Saturday, 27 August 2011

Ferries, paddling and ghosts

04 ‎July ‎2011

Double excitement for Sal, this was the start of her holiday in the Lakes and also the first time we had travelled there together. There was great giddiness in Bingley that morning as I picked up her and her accompanying luggage. The thought occurred to me that maybe a transit van would have been more appropriate as I stuffed bag after bag in the boot of the car.

Off we tootled along the A65 and as usual, the major discussion point was which pub we were going to stop at for out first liquid break. As we were going across Windermere, the easiest option seemed to be the Sawrey Hotel at Far Sawrey. We somehow got on to the subject of old TV programs and especially It's a Knockout. A certain person only had it on her IPod and proceeded to play it which as a result had us both singing along merrily. Lets just say the theme tune to It's A Knockout will always be associated with our journey over!

The giddiness level of a certain person increased dramatically as we boarded the ferry across Windermere. She was straight out and snapping away with the camera. We pulled in on the far side of Windermere and both of us took a few photos of the Marina and then sped off the few miles to the Sawrey Hotel with it's stable block as a bar, a place seeped with history and legend.

Oh I forgot, first of all before we ventured anywhere, our Sal had to dip her feet and have a paddle in Lake Windermere.

Back to the Sawrey Hotel, legend has it that a ghost, a monk from Furness Abbey in Medieval times, whose mission was the rescue of a fallen woman haunts The Sawrey Hotel. He apparently fell in love with one who rejected him and he went mad, dying, crying his anguish on the heights of Claife, which his ghost has haunted ever since. On one occasion, the ferryman mistook his cry for a call, and he went out for his fare. When he returned, his hair had turned white and he never spoke again.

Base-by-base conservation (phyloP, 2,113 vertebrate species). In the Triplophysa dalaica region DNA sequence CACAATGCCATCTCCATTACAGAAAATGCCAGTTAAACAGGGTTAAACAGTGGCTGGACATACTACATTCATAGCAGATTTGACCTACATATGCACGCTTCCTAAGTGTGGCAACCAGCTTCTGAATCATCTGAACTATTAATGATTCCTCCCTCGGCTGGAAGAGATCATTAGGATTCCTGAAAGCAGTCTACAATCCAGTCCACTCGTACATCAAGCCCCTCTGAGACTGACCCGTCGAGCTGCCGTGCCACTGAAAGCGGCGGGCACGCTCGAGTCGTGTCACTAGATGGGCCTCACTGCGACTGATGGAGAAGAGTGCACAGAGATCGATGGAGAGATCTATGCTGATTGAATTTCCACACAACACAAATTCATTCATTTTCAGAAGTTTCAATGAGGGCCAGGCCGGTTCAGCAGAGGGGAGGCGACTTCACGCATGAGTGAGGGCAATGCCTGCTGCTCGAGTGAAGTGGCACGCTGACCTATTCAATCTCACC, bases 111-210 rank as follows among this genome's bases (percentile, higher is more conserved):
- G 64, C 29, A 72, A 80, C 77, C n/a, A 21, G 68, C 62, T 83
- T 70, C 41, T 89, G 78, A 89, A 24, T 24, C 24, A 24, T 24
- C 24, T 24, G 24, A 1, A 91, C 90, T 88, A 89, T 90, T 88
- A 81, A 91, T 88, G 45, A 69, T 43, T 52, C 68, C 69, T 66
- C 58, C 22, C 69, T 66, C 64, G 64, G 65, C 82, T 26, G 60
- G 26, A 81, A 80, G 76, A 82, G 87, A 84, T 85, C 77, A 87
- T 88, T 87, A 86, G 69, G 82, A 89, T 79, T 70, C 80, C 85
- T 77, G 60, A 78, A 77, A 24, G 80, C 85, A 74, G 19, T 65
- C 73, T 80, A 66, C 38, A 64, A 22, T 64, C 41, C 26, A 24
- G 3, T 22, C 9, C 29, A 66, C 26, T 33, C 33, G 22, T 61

We had a nice drink in the sunshine and explored the Claife Crier Bar before heading off towards Coniston. We took a slight detour to
Hodge Close Quarry which is just one of many slate workings in the Tilberthwaite Valley, between Langdale and Coniston. It was worked on a large scale from the 19th century to small scale in the early 1960s.
It is a massive excavation of light green coloured slate, sheer-sided and unfenced, with an original worked depth from ground level of about 300 feet. More photo opportunities was then followed by a laze in the sun.

Our last port of call was the Sun Inn in Coniston. Sal had been telling me about this place for ages and she really wanted me to pay a visit with her. I was a bit reluctant but she twisted my arm up my back so I couldn't refuse.

There can be no better way to finish a day than sitting in a beer garden in the sunshine overlooking the Lakeland Fells and having a good old laugh and a natter.

As we drove down the track to the campsite Sal was telling me about the herons which are usually there and as if on cue, they appeared over our heads. Sal let out a scream of delight, this moment was the perfect ending to a perfect day for her.

We made arrangements to meet up later in the week and I took Sal down into Coniston to meet up with her parents and to begin her holiday. We'd both had a great day.

A journey of two halves.

It was one of those all too frequent occasions when the weather forecast had a big wad of thick cloud and rain hanging over Cumbria whilst ...